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ESPN’s Shelburne: Griffin could leave LA if they don’t offer him max

Los Angeles Clippers forward Blake Griffin reacts after scoring during the first half in Game 1 of an NBA basketball first-round playoff series against the Utah Jazz, Saturday, April 15, 2017, in Los Angeles. (AP Photo/Mark J. Terrill)

LISTEN: Ramona Shelburne, ESPN NBA insider

Over the last handful of summers, the Phoenix Suns have been rumored to have interest in a handful of prize free agents but have been unable to land them.

So, when news came out Thursday that they were going to visit with Blake Griffin this weekend when the free agency period opens, it was a big deal.

A five-time All-Star, the 28-year-old forward opted out of his contract with the Los Angeles Clippers to become a free agent, and not long ago expressed an affinity for Phoenix and what the Valley has to offer.

With that in mind the Suns, who are flush with cap space, would seem to have a legitimate shot at landing the No. 1 pick from the 2009 NBA Draft.


A guest of Doug and Wolf on 98.7 FM, Arizona’s Sports Station Friday, ESPN’s Ramona Shelburne said she all along has thought the Clippers would keep their star, but if they decide not to offer him a maximum contract, it’s possible he could find a new home.

“He might like [Phoenix], but I think the only way he goes is if the Clippers don’t give him that five-year max and he’s either offended by that or turned off by the idea of remaining with the Clippers right now, doesn’t see a path forward to winning,” she said.

The Clippers can offer Griffin a five-year contract worth roughly $175 million, while the most the Suns or any other club can present is a four-year deal for $130 million.

It’s an interesting situation for sure.

Though one of the more dynamic players in the game, the 6-foot-10, 251-pound Griffin has played in 80 or more games just three times in seven tries, and suffered a toe injury that limited him to 61 games last season and will likely cause him to miss the early stages of the 2017-18 season.

So while his statistics are good — last season he averaged 21.6 points, 8.1 rebounds and 4.9 assists per game and has career marks of 21.5 points, 9.4 rebounds and 4.1 assists — there are legitimate concerns about whether or not he is a player who is worth the kind of money he is likely to seek.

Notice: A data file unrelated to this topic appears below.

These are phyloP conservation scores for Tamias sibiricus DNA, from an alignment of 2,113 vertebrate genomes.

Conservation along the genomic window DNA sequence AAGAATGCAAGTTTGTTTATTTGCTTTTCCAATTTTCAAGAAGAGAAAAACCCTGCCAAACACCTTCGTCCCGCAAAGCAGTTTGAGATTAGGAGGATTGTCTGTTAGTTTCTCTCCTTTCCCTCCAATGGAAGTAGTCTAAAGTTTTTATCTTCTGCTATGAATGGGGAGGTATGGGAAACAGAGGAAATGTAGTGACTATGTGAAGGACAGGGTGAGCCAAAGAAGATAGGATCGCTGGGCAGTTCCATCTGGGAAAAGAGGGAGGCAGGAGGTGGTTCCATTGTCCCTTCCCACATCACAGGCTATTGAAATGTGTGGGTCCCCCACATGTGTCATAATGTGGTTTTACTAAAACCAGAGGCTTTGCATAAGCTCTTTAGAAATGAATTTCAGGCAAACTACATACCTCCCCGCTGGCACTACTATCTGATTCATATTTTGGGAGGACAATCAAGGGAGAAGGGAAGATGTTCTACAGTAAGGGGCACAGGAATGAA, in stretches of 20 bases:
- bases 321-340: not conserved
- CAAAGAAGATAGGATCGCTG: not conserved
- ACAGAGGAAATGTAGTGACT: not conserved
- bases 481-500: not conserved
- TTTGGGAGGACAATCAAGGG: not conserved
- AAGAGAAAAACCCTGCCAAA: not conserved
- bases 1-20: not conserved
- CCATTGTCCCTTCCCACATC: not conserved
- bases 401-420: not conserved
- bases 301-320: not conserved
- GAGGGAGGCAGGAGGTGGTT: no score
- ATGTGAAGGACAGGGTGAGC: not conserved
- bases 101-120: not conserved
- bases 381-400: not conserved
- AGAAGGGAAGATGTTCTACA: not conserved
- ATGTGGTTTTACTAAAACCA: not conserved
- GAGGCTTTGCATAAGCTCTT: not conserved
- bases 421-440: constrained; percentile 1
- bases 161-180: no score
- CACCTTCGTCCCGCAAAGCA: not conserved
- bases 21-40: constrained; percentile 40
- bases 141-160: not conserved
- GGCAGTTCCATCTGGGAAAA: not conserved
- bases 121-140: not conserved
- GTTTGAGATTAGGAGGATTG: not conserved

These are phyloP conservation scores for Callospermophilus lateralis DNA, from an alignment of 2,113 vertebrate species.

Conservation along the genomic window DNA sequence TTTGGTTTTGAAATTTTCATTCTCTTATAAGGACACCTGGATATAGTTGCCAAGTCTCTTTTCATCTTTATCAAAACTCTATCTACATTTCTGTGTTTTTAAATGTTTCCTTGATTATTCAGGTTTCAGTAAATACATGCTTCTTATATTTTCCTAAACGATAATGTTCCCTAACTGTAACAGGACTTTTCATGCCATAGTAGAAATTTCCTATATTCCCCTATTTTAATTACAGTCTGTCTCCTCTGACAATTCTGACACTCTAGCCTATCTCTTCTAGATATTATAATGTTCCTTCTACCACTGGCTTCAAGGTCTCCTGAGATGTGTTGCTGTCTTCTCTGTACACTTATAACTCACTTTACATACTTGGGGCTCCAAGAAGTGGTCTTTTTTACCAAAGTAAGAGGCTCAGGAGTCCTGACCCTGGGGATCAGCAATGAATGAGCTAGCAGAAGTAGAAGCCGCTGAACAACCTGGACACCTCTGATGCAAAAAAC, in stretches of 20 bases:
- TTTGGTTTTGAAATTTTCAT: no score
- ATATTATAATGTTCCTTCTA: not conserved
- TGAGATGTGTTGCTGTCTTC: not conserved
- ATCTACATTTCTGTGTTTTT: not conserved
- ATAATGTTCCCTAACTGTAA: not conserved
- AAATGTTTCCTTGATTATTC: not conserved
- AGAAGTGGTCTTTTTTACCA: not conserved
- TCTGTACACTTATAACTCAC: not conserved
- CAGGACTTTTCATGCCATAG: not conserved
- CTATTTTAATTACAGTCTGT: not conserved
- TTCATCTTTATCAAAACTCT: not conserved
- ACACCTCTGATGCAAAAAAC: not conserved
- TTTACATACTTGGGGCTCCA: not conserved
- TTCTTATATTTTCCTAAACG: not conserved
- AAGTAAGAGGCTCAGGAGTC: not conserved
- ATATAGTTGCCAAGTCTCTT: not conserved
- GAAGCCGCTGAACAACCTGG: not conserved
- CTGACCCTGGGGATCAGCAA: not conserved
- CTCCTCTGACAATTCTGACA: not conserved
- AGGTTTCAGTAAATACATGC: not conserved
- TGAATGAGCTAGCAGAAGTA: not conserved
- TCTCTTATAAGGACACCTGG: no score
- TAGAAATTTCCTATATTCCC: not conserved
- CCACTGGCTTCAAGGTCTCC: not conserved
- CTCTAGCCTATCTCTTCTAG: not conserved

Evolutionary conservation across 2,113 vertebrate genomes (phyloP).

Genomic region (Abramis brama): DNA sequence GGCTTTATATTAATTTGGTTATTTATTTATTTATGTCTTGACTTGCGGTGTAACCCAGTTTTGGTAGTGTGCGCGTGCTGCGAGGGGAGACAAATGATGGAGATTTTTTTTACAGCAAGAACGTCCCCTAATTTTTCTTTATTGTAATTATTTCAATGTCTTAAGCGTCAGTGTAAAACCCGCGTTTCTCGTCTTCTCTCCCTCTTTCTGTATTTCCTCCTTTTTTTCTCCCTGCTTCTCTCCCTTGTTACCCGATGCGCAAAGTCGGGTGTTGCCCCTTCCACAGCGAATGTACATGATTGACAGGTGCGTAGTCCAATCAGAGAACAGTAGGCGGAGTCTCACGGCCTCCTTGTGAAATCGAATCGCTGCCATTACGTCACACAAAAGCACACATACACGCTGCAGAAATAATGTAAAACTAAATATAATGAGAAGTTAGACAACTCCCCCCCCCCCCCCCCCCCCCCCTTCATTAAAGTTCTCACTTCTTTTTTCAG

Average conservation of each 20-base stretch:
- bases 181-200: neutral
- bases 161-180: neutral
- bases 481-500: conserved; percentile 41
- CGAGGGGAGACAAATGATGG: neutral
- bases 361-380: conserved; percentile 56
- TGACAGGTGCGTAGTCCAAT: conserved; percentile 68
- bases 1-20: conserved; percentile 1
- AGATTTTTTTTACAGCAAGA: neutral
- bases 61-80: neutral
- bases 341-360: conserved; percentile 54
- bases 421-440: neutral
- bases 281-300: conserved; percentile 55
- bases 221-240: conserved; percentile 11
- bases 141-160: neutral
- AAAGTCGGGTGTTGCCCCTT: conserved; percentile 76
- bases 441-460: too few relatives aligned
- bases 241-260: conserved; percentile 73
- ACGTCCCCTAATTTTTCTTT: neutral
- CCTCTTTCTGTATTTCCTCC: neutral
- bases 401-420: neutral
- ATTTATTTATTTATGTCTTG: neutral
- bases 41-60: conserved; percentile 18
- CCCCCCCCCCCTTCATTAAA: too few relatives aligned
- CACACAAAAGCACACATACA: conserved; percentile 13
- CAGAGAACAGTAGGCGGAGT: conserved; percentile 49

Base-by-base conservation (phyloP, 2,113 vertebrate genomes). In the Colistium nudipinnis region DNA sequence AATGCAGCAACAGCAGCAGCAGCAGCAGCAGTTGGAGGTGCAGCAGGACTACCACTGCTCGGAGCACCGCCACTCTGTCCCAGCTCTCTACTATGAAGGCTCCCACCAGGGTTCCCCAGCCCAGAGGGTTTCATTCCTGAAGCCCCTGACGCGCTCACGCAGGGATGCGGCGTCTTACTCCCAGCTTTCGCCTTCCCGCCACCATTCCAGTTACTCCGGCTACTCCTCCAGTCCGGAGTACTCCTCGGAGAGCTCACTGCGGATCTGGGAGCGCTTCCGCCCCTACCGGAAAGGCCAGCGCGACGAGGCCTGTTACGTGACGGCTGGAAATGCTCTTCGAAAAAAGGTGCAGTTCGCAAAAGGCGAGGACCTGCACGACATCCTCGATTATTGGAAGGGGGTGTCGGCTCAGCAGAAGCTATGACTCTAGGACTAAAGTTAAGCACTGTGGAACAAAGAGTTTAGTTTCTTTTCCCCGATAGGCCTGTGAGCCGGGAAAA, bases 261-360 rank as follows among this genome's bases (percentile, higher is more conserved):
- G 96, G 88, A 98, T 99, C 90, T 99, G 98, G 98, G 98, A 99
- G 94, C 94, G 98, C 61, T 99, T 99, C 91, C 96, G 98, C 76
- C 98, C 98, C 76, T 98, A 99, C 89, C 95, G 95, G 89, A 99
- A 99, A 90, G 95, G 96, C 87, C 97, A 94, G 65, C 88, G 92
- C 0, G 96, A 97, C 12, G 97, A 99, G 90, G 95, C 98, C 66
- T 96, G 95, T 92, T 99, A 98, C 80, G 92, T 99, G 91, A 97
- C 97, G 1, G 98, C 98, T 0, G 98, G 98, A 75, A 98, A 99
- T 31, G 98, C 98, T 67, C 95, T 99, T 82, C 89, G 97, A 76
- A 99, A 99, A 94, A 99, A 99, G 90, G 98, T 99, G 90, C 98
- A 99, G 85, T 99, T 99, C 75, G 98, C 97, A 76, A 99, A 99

With Chris Paul now in Houston and a little turmoil arising in Los Angeles, a team like the Suns, who won 24 games last season but have a good amount of intriguing young talent, could be an attractive option.

Shelbourne believes Griffin, who does not have the reputation for being a leader and a willing first-option, only took a backseat in Los Angeles when Paul arrived and could absolutely step up if necessary.

“I don’t think you can say he doesn’t want to be ‘the man,’ I think that he didn’t have a choice,” she said.

With that in mind, Shelbourne said the idea that Griffin is not necessarily a team-first player or someone who wants to win is not accurate.

“I think the Blake Griffin I knew as a rookie, first, second-year player, is still in there,” she said. “Blake was this guy who worked incredibly hard — he’s almost too hard on himself — which I think is where you see some of the bad body language sometimes, it’s often times directed inward as opposed to outward, and people interpret that as scowling. He’s really just too hard on himself.”

Griffin’s work ethic is evident by how he has refined his game over the course of his career, improving as a shooter while also becoming a better playmaker. He has also cut down on his fouling.

“He’d always beat everybody into the training facility every morning, like, he was determined to be great and he was determined to push himself to that next level,” she added. “You want to say he clashed with Chris, it’s not so much they clashed, it’s just Chris is a huge, gigantic personality and doesn’t really tolerate or doesn’t really accept it when you don’t do exactly what he wants you to do.

“And Blake has this side of him that’s very passive-aggressive and non-confrontational, so when things get uncomfortable his tendency is to retreat.”

Shelbourne noted that does not solve anything, and instead leads to tensions boiling just beneath the surface, and while there were times when he and Paul and the team were on good terms, the opposite also held true.

“So when you say who is he, what does he want? I think when Chris left, [Blake] probably still processing what that means,” she said. “I talked to somebody pretty close to him and I think he’s got to figure out what that means and how that feels.

“He went into free agency thinking one thing but now with Chris gone, woah, really deep existential question about what you are and who you are again.”

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